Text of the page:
Friday, August 16, 2013

Surgery

My surgery rotation was exciting, intense, and fun with a lot of long hours. I was standing across the patient opposite the surgeon for all procedures and my name was on all the records as the first assistant. There are only two general surgeons at this hospital which covers this city as well as four or five other outlying smaller towns. This means that all ER trauma and abdomen pain patients, as well as all ICU and ward chest tubes, central lines, and port-a-cath placements, day or night, were seen by two people...with me in tow.

Additionally, each day part of a surgeon's schedule includes 'rounds' which involves checking in on patients, reviewing the chart, hearing a nurses report, evaluating fluid status, and making recommendations that move a patient closer to discharge. Important milestones that we would look for are a patient's ability to keep fluids and then solids down without nausea, the ability to control pain without IV pain medication, and an incision healing cleanly.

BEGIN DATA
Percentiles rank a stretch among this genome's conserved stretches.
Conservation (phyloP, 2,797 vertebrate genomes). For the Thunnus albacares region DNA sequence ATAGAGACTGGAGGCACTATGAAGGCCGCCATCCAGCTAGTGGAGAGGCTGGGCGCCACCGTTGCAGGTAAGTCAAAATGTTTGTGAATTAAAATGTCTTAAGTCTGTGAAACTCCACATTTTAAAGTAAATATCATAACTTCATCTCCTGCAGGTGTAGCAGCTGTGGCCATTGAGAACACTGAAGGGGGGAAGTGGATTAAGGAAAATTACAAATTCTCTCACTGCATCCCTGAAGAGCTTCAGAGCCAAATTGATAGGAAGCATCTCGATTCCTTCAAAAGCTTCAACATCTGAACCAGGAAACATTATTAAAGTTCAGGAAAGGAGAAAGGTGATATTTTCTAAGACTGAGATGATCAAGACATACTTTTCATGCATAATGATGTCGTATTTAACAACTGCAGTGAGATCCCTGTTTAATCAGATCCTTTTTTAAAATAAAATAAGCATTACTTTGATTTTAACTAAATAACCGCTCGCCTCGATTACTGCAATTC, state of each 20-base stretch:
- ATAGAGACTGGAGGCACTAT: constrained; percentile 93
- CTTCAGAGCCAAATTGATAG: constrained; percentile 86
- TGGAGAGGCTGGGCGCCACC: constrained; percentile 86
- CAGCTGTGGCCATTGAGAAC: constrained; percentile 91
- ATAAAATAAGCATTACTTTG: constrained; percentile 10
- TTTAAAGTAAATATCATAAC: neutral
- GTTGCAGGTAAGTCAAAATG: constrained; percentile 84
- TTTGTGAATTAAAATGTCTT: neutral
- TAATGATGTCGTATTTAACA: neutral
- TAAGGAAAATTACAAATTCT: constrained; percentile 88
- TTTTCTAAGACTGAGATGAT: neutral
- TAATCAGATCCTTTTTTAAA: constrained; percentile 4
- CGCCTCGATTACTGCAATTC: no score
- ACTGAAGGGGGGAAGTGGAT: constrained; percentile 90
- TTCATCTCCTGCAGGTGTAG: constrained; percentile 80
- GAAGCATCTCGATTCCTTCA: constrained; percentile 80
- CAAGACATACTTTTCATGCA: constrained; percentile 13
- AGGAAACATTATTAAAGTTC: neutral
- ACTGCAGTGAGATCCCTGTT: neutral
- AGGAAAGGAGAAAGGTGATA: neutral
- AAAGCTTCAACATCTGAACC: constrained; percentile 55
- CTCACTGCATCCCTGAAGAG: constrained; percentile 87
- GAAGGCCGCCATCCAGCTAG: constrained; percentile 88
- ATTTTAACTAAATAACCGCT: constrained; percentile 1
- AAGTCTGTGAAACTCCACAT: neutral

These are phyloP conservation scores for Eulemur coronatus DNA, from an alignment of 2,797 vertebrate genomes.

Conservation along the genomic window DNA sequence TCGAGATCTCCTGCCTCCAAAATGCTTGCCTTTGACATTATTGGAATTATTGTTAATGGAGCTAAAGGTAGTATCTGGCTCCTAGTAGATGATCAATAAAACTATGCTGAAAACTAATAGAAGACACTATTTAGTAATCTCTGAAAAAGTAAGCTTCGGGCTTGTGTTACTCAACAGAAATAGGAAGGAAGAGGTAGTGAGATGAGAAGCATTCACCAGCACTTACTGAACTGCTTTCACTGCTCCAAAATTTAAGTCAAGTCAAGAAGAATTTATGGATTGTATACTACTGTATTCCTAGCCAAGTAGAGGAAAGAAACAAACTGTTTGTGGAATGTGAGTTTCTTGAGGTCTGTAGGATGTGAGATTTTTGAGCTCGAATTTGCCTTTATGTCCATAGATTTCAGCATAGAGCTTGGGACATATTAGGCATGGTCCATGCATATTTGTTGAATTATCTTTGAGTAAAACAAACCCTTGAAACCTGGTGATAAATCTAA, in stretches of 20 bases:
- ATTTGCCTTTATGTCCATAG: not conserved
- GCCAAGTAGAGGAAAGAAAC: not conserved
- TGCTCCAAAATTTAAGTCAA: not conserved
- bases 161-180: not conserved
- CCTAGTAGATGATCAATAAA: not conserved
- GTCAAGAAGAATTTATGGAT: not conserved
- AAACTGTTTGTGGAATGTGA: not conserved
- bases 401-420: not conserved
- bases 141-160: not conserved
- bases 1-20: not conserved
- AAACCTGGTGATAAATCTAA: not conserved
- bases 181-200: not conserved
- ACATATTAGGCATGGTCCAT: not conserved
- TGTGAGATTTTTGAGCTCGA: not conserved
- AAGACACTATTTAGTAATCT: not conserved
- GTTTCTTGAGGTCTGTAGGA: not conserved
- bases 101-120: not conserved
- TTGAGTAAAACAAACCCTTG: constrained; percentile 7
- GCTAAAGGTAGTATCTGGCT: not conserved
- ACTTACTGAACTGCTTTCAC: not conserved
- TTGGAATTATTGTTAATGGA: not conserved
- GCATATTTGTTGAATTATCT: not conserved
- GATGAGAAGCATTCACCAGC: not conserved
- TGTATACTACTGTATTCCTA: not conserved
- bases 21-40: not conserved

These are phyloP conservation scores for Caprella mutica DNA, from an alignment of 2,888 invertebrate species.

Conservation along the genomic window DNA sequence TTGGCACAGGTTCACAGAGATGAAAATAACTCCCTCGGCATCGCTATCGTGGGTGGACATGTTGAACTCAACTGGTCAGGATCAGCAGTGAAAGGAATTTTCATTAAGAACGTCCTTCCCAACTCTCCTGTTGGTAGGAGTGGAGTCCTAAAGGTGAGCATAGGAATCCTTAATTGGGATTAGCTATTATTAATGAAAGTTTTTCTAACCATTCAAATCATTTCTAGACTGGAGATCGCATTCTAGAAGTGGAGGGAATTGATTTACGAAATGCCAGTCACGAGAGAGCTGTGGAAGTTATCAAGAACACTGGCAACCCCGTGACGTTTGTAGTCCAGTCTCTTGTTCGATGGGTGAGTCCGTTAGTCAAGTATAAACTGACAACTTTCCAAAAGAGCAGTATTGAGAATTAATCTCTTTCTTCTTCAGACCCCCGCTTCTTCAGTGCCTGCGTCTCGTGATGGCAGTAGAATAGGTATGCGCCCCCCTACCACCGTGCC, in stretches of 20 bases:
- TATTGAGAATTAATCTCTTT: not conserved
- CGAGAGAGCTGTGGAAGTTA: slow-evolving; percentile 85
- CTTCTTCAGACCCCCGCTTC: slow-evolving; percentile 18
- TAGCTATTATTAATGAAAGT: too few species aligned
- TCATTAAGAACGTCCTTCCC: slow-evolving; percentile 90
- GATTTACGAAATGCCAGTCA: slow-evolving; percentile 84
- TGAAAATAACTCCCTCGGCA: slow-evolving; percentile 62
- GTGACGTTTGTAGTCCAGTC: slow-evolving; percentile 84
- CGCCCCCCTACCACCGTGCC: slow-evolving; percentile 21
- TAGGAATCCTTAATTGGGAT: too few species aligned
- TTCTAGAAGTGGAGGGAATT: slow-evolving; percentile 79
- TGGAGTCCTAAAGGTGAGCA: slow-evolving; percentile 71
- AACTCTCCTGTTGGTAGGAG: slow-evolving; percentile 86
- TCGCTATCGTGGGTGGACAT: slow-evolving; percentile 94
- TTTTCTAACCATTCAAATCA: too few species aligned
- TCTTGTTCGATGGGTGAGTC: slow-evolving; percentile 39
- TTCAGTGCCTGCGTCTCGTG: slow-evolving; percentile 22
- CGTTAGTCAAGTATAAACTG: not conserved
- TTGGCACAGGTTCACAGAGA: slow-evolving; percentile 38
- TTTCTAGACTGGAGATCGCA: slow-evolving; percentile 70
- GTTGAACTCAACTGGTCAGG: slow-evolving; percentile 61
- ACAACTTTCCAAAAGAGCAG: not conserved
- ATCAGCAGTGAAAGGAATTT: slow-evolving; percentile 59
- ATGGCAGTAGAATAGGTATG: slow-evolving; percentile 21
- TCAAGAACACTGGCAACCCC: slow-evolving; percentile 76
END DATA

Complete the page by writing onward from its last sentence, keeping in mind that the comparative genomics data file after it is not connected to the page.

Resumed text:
It was not uncommon for me to arrive at work at seven am and stay doing procedures and rounds until seven or eight pm and then be given a three hour assignment to have ready for the next day. Preparation for the next day would include familiarizing with the technique and relevant anatomy of the procedures involved. For most of my time there we had at least ten patients to round on and for one week we had eighteen and each patient took 20-30 minutes of attention.